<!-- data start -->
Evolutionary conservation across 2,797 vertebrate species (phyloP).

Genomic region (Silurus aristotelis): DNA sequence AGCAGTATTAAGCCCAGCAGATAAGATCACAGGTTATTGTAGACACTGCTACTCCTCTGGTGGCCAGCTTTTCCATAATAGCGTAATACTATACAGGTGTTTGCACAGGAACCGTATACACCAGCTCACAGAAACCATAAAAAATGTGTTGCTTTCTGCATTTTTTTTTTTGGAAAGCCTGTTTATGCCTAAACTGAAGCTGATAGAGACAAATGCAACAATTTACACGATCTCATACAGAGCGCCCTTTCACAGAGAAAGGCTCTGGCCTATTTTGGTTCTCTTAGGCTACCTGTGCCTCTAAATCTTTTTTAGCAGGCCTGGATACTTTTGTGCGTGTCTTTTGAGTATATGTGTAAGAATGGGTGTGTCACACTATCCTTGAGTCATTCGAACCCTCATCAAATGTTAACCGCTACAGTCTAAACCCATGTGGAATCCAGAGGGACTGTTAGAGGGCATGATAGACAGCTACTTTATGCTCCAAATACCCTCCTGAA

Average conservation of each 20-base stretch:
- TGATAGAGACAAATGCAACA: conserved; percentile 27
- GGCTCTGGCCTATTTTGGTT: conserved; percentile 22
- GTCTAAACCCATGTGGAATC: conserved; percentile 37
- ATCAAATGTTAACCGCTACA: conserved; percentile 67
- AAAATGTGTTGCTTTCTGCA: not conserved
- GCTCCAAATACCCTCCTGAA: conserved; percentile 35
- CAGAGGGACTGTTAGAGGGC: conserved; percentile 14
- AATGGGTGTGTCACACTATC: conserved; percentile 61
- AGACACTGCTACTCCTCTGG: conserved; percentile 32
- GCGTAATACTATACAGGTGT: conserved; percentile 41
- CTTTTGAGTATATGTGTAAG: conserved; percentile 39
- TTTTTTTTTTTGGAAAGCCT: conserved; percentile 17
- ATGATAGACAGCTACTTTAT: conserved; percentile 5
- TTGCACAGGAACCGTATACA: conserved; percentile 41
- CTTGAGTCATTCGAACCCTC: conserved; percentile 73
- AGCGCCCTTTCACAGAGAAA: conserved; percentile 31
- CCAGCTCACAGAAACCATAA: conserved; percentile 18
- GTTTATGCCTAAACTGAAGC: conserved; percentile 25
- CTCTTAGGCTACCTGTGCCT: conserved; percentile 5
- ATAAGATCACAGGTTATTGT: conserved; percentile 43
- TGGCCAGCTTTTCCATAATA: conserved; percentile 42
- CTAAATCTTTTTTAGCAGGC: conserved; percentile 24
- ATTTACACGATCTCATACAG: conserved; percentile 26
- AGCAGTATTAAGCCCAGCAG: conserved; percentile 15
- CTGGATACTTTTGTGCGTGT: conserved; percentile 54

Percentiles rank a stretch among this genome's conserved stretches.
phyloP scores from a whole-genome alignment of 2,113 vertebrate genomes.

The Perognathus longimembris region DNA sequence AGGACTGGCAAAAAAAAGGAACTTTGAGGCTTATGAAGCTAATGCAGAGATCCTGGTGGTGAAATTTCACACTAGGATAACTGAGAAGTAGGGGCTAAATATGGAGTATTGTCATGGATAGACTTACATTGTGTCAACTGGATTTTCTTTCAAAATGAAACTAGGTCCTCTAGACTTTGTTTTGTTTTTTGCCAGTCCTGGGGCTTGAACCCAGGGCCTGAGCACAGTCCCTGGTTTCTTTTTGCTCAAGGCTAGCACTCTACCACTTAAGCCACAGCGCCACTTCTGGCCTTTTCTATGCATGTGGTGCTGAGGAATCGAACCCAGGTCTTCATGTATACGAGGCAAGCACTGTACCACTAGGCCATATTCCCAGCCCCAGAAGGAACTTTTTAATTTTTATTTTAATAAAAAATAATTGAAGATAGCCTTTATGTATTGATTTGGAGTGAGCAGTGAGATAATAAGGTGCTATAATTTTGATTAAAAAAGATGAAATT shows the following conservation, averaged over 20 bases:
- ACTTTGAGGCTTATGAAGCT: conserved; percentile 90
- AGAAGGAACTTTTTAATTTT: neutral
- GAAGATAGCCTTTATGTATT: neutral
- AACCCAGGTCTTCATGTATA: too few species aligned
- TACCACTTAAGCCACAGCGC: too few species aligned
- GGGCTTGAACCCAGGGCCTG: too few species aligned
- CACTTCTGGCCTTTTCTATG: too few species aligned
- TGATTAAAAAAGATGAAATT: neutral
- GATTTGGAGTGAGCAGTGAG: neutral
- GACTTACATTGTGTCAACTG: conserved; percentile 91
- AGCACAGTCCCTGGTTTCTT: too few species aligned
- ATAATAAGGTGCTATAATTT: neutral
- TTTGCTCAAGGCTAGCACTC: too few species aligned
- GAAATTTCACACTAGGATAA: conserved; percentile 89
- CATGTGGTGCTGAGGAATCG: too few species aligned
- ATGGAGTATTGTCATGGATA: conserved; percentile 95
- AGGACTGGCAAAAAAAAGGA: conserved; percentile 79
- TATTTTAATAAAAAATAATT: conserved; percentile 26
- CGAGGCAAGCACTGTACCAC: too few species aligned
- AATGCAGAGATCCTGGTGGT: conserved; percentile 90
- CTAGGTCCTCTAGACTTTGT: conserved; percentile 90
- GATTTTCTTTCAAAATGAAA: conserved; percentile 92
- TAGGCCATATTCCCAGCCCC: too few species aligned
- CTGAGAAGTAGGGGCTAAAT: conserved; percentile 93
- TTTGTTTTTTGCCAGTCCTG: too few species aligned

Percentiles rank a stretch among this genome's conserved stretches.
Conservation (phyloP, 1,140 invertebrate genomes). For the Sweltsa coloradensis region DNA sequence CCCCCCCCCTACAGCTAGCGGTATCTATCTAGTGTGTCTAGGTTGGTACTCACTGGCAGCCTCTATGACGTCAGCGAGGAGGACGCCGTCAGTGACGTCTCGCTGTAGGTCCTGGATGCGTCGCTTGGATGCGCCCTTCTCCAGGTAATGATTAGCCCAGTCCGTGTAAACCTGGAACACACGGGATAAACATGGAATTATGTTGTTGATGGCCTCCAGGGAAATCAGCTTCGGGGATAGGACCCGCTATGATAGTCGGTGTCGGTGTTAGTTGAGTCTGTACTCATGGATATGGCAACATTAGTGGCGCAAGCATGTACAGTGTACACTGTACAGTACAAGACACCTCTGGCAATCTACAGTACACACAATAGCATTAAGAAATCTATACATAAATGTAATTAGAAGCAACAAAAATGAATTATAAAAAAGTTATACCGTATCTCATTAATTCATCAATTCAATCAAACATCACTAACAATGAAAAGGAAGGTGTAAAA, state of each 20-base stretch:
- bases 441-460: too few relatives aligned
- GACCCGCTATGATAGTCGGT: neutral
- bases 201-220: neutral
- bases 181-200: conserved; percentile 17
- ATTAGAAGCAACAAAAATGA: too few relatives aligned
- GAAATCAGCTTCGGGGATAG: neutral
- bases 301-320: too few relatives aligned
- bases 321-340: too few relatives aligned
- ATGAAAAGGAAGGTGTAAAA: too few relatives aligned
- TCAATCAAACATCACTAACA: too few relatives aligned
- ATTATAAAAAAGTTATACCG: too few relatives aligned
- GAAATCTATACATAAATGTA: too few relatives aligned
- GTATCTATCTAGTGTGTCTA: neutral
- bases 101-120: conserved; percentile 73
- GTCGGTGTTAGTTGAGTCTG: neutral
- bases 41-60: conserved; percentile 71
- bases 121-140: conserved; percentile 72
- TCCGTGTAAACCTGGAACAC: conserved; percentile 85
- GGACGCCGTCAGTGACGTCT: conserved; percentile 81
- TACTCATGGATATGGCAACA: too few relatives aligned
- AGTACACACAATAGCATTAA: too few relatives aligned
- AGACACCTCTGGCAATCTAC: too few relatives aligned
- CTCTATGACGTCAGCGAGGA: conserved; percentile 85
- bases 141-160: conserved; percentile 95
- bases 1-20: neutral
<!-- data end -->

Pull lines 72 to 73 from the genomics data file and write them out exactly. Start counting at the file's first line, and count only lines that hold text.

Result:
- bases 101-120: conserved; percentile 73
- GTCGGTGTTAGTTGAGTCTG: neutral